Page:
It is said that photography, in its purest form, offers a path toward self-discovery, helping reveal how you perceive the world and who you "are" as an observer / participant living in it. But Merton discovered (and immersed himself in) photography only a few short years before his death (he was barely fifty at the time he took his first images, and died a short five years later). His "lens" was therefore immediately pointing outward from within an already well-formed core. Oh, and what a core. Quiet, gentle, and humble pointers to a spirit infused world. 

Merton's approach to photography is eloquently summarized in another fine collection of images, A Hidden Wholeness, edited by Griffin (though affordable copies are hard to come by, as this book is long out of print): His vision was more often attracted to the movement of wheat in the wind, the textures of snow, paint-spattered cans, stone, crocuses blossoming through weeds – or again, the woods in all their hours, from the first fog of morning, though noonday stillness, to evening quiet. In his photography, he focused on the images of his contemplation, as they were and not as he wanted them to be. He took his camera on his walks and, with his special way of seeing, photographed what moved or excited him – whatsoever responded to that inner orientation. His concept of aesthetic beauty differed from that of most men. Most would pass by dead tree roots in search of a rose. Merton photographed the dead tree root or the texture of wood or whatever crossed his path. In these works, he photographed the natural, unarranged, unpossessed objects of his contemplation, seeking not to alter their life but to preserve it in his emulsions. In a certain sense, then, these photographs do not need to be studied, they need to be contemplated if they are to carry their full impact.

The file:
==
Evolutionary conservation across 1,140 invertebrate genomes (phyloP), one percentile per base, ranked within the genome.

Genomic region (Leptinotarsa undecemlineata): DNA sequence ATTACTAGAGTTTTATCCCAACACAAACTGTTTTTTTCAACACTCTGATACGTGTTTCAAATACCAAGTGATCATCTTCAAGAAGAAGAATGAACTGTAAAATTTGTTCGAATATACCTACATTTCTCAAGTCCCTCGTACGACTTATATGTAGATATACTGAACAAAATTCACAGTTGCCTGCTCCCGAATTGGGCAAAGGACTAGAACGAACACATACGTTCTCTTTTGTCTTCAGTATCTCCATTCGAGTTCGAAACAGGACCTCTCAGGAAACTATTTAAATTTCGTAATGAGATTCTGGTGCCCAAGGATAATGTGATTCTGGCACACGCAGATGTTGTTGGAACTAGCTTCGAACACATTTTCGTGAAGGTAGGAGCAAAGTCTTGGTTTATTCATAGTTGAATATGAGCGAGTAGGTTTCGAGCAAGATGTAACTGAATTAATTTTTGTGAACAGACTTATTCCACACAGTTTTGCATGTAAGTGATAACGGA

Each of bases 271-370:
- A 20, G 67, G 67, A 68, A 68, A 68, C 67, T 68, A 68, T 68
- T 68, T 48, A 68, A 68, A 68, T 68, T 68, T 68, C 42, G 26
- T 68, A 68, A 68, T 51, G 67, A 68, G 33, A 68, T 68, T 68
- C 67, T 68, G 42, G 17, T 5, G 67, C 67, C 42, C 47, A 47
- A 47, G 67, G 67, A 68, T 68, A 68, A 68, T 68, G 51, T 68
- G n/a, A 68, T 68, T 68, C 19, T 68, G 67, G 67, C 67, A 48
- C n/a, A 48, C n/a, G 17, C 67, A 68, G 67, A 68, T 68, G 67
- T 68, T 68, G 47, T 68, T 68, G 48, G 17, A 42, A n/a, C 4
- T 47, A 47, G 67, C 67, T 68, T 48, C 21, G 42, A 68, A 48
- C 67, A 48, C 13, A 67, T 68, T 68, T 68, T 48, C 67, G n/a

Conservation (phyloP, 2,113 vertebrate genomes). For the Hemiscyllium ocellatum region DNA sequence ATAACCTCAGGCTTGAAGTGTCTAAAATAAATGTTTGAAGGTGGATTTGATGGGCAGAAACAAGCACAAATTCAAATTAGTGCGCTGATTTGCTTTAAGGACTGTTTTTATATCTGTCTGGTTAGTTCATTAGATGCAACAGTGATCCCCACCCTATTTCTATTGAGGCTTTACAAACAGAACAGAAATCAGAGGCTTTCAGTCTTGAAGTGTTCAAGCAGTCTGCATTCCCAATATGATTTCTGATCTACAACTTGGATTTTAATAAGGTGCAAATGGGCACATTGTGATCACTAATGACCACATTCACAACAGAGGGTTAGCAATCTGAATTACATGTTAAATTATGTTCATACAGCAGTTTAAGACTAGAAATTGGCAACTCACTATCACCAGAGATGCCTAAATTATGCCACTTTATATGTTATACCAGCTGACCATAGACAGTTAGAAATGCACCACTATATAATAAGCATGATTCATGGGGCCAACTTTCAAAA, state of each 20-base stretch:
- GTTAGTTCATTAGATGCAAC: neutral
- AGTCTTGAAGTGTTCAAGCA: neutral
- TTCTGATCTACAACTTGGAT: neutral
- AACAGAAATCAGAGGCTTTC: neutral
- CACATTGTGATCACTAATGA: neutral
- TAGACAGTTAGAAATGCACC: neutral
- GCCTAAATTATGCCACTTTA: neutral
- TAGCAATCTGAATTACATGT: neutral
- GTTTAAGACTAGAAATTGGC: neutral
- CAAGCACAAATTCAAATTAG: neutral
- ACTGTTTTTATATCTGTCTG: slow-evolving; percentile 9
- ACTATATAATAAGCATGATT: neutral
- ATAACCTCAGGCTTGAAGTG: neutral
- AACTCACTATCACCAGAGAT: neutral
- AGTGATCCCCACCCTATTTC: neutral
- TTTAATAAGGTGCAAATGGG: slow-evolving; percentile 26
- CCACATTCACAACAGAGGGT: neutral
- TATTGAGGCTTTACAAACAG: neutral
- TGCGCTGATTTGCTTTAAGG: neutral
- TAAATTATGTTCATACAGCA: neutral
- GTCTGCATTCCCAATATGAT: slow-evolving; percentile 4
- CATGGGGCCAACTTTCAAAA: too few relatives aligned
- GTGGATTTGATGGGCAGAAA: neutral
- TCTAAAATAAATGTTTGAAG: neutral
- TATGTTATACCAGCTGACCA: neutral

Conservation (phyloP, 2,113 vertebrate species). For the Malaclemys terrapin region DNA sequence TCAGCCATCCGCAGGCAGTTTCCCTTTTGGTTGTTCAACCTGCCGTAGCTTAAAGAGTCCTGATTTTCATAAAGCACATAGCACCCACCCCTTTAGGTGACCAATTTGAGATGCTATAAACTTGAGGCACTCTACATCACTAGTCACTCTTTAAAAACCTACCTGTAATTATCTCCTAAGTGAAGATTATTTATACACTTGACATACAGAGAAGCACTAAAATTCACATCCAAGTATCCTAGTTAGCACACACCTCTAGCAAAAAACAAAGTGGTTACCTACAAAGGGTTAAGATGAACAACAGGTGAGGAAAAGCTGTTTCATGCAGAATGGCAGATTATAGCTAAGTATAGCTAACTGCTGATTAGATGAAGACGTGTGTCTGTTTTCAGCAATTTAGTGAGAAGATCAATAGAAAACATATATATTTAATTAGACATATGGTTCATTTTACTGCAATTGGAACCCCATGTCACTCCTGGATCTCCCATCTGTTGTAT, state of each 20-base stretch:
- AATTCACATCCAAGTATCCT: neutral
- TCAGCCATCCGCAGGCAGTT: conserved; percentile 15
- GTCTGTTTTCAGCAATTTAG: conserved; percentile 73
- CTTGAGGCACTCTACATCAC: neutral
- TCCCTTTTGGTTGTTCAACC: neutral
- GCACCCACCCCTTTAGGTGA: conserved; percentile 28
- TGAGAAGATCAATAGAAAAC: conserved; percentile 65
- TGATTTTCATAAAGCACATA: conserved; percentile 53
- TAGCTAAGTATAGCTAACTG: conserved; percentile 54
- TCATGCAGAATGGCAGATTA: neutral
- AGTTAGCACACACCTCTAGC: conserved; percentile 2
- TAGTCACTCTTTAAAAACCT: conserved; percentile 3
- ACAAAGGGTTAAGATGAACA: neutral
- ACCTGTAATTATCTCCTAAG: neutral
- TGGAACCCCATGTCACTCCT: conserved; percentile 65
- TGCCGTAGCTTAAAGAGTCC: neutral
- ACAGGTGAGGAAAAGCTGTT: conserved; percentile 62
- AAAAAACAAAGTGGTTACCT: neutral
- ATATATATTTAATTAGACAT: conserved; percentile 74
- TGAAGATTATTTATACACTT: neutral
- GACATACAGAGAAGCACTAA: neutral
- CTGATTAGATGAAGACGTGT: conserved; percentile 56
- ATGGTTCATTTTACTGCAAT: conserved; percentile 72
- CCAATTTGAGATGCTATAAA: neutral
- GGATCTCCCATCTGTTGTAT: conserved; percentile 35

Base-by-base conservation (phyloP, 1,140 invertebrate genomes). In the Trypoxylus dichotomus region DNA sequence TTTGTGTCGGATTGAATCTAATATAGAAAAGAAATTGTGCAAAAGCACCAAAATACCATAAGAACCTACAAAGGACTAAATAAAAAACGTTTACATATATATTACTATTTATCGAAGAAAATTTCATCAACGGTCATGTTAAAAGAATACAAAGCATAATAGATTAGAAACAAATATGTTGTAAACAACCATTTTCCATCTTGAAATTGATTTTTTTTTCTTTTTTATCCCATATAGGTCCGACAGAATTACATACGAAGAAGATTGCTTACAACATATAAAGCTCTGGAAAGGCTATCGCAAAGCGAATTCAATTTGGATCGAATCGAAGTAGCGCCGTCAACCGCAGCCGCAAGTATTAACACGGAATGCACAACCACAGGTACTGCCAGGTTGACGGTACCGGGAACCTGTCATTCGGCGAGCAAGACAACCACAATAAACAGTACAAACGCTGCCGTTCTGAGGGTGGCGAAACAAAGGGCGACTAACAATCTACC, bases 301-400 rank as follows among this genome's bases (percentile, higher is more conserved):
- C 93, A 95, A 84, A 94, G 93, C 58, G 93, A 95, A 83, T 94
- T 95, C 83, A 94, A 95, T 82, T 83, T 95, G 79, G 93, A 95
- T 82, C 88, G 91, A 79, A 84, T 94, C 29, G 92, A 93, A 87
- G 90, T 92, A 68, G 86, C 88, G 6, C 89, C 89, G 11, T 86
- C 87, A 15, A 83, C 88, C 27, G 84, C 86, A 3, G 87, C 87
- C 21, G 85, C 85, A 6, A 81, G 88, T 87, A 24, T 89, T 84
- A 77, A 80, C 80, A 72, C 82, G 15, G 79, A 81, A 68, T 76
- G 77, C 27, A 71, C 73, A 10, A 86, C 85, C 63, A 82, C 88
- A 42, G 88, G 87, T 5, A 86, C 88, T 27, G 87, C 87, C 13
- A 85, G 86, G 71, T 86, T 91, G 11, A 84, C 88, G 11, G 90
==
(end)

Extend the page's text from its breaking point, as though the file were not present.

Postscript #2. I should mention how the triptych of images that appears at the top of this post relates to Merton. The individual photos were all taken during a "meditative retreat" my family and I took back in November (which I wrote about briefly here). We rented a cabin nestled somewhere in the beautiful woodland of southern Virginia (not too far from Natural Bridge State Park); whose babbling-brooks-infused grounds and old storage sheds beckoned quiet walks and contemplation. It may not have been Gethsemani, and I certainly had far less time to ponder - and immerse myself in - our lodge's storehouse of humble riches than did Merton in his Abbey, but it gave me a glimpse of Merton's experience. Less Wagnerian-sized operatic landscapes, and more - much more - simple unassuming delights of everyday miracles and mystery: a vigilant cross protecting a decayed entrance, magic light dancing its way around an "ordinary" bathtub, and a mysterious portal into the ineffable.


Thursday, January 07, 2021

Immeasurable Events


 "We are survivors of immeasurable events,
Flung upon some reach of land,
Small, wet miracles without instructions,
Only the imperative of change."

- Rebecca Elson (1960 - 1999)